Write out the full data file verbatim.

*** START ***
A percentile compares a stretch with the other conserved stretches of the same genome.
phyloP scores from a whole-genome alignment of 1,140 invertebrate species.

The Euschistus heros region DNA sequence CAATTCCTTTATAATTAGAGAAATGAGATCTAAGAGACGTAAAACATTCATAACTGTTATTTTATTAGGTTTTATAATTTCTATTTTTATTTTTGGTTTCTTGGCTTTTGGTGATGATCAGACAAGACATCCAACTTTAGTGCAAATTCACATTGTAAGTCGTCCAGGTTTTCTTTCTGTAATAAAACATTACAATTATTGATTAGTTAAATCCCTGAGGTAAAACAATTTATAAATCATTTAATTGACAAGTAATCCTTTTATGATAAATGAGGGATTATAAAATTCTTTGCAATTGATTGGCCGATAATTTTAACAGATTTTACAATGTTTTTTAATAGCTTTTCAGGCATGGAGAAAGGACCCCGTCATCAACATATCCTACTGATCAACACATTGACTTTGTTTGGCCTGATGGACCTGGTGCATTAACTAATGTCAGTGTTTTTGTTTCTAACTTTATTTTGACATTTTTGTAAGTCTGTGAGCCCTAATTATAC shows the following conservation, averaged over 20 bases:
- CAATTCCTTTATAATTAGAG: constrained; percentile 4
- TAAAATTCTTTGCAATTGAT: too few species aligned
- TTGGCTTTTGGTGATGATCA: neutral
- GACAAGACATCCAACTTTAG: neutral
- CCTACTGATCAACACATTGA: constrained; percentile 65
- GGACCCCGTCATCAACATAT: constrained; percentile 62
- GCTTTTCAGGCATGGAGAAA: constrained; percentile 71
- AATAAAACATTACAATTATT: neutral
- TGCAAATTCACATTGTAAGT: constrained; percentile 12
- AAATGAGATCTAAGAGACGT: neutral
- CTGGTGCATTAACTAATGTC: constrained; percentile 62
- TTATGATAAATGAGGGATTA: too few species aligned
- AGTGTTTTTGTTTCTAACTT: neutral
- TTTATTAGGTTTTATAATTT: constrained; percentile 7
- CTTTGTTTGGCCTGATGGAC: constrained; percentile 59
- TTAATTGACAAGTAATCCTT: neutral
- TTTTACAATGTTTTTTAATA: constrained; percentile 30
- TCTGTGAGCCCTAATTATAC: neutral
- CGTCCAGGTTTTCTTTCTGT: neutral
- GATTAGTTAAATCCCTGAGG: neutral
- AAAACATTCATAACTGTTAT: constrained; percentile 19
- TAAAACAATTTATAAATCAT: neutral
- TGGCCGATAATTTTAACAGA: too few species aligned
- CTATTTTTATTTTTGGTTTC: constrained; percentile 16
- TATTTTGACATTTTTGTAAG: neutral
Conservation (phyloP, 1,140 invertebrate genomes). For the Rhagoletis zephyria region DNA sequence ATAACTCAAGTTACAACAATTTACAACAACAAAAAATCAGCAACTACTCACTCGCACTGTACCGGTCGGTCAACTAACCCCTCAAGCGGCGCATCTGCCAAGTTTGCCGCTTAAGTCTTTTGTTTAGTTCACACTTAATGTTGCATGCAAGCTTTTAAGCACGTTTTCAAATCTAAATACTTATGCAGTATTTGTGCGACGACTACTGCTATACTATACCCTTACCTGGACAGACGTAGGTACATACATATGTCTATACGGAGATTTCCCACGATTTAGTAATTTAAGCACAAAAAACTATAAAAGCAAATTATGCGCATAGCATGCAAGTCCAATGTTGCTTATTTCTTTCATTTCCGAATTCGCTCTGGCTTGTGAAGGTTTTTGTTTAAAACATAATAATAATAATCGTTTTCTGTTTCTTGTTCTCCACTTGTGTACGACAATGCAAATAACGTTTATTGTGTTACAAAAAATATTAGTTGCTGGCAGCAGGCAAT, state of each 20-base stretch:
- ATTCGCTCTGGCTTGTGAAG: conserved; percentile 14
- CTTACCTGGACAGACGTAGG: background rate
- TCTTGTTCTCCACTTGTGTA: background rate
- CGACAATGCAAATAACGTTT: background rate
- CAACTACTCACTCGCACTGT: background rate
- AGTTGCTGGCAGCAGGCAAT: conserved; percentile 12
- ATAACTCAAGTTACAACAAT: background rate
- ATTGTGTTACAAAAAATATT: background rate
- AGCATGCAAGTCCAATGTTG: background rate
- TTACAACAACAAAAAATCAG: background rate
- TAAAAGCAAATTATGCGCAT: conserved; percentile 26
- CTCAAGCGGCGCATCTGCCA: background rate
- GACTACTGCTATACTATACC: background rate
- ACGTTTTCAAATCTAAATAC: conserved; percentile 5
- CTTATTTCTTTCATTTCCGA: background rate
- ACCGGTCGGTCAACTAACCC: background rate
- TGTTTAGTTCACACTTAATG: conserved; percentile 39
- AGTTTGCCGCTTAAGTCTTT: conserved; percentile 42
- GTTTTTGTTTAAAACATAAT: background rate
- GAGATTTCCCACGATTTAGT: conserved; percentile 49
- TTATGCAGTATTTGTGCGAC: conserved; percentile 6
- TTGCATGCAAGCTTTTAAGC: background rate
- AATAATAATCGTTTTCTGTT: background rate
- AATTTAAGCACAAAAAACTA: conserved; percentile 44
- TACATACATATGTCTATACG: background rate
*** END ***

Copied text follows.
A percentile compares a stretch with the other conserved stretches of the same genome.
phyloP scores from a whole-genome alignment of 1,140 invertebrate species.

The Euschistus heros region DNA sequence CAATTCCTTTATAATTAGAGAAATGAGATCTAAGAGACGTAAAACATTCATAACTGTTATTTTATTAGGTTTTATAATTTCTATTTTTATTTTTGGTTTCTTGGCTTTTGGTGATGATCAGACAAGACATCCAACTTTAGTGCAAATTCACATTGTAAGTCGTCCAGGTTTTCTTTCTGTAATAAAACATTACAATTATTGATTAGTTAAATCCCTGAGGTAAAACAATTTATAAATCATTTAATTGACAAGTAATCCTTTTATGATAAATGAGGGATTATAAAATTCTTTGCAATTGATTGGCCGATAATTTTAACAGATTTTACAATGTTTTTTAATAGCTTTTCAGGCATGGAGAAAGGACCCCGTCATCAACATATCCTACTGATCAACACATTGACTTTGTTTGGCCTGATGGACCTGGTGCATTAACTAATGTCAGTGTTTTTGTTTCTAACTTTATTTTGACATTTTTGTAAGTCTGTGAGCCCTAATTATAC shows the following conservation, averaged over 20 bases:
- CAATTCCTTTATAATTAGAG: constrained; percentile 4
- TAAAATTCTTTGCAATTGAT: too few species aligned
- TTGGCTTTTGGTGATGATCA: neutral
- GACAAGACATCCAACTTTAG: neutral
- CCTACTGATCAACACATTGA: constrained; percentile 65
- GGACCCCGTCATCAACATAT: constrained; percentile 62
- GCTTTTCAGGCATGGAGAAA: constrained; percentile 71
- AATAAAACATTACAATTATT: neutral
- TGCAAATTCACATTGTAAGT: constrained; percentile 12
- AAATGAGATCTAAGAGACGT: neutral
- CTGGTGCATTAACTAATGTC: constrained; percentile 62
- TTATGATAAATGAGGGATTA: too few species aligned
- AGTGTTTTTGTTTCTAACTT: neutral
- TTTATTAGGTTTTATAATTT: constrained; percentile 7
- CTTTGTTTGGCCTGATGGAC: constrained; percentile 59
- TTAATTGACAAGTAATCCTT: neutral
- TTTTACAATGTTTTTTAATA: constrained; percentile 30
- TCTGTGAGCCCTAATTATAC: neutral
- CGTCCAGGTTTTCTTTCTGT: neutral
- GATTAGTTAAATCCCTGAGG: neutral
- AAAACATTCATAACTGTTAT: constrained; percentile 19
- TAAAACAATTTATAAATCAT: neutral
- TGGCCGATAATTTTAACAGA: too few species aligned
- CTATTTTTATTTTTGGTTTC: constrained; percentile 16
- TATTTTGACATTTTTGTAAG: neutral
Conservation (phyloP, 1,140 invertebrate genomes). For the Rhagoletis zephyria region DNA sequence ATAACTCAAGTTACAACAATTTACAACAACAAAAAATCAGCAACTACTCACTCGCACTGTACCGGTCGGTCAACTAACCCCTCAAGCGGCGCATCTGCCAAGTTTGCCGCTTAAGTCTTTTGTTTAGTTCACACTTAATGTTGCATGCAAGCTTTTAAGCACGTTTTCAAATCTAAATACTTATGCAGTATTTGTGCGACGACTACTGCTATACTATACCCTTACCTGGACAGACGTAGGTACATACATATGTCTATACGGAGATTTCCCACGATTTAGTAATTTAAGCACAAAAAACTATAAAAGCAAATTATGCGCATAGCATGCAAGTCCAATGTTGCTTATTTCTTTCATTTCCGAATTCGCTCTGGCTTGTGAAGGTTTTTGTTTAAAACATAATAATAATAATCGTTTTCTGTTTCTTGTTCTCCACTTGTGTACGACAATGCAAATAACGTTTATTGTGTTACAAAAAATATTAGTTGCTGGCAGCAGGCAAT, state of each 20-base stretch:
- ATTCGCTCTGGCTTGTGAAG: conserved; percentile 14
- CTTACCTGGACAGACGTAGG: background rate
- TCTTGTTCTCCACTTGTGTA: background rate
- CGACAATGCAAATAACGTTT: background rate
- CAACTACTCACTCGCACTGT: background rate
- AGTTGCTGGCAGCAGGCAAT: conserved; percentile 12
- ATAACTCAAGTTACAACAAT: background rate
- ATTGTGTTACAAAAAATATT: background rate
- AGCATGCAAGTCCAATGTTG: background rate
- TTACAACAACAAAAAATCAG: background rate
- TAAAAGCAAATTATGCGCAT: conserved; percentile 26
- CTCAAGCGGCGCATCTGCCA: background rate
- GACTACTGCTATACTATACC: background rate
- ACGTTTTCAAATCTAAATAC: conserved; percentile 5
- CTTATTTCTTTCATTTCCGA: background rate
- ACCGGTCGGTCAACTAACCC: background rate
- TGTTTAGTTCACACTTAATG: conserved; percentile 39
- AGTTTGCCGCTTAAGTCTTT: conserved; percentile 42
- GTTTTTGTTTAAAACATAAT: background rate
- GAGATTTCCCACGATTTAGT: conserved; percentile 49
- TTATGCAGTATTTGTGCGAC: conserved; percentile 6
- TTGCATGCAAGCTTTTAAGC: background rate
- AATAATAATCGTTTTCTGTT: background rate
- AATTTAAGCACAAAAAACTA: conserved; percentile 44
- TACATACATATGTCTATACG: background rate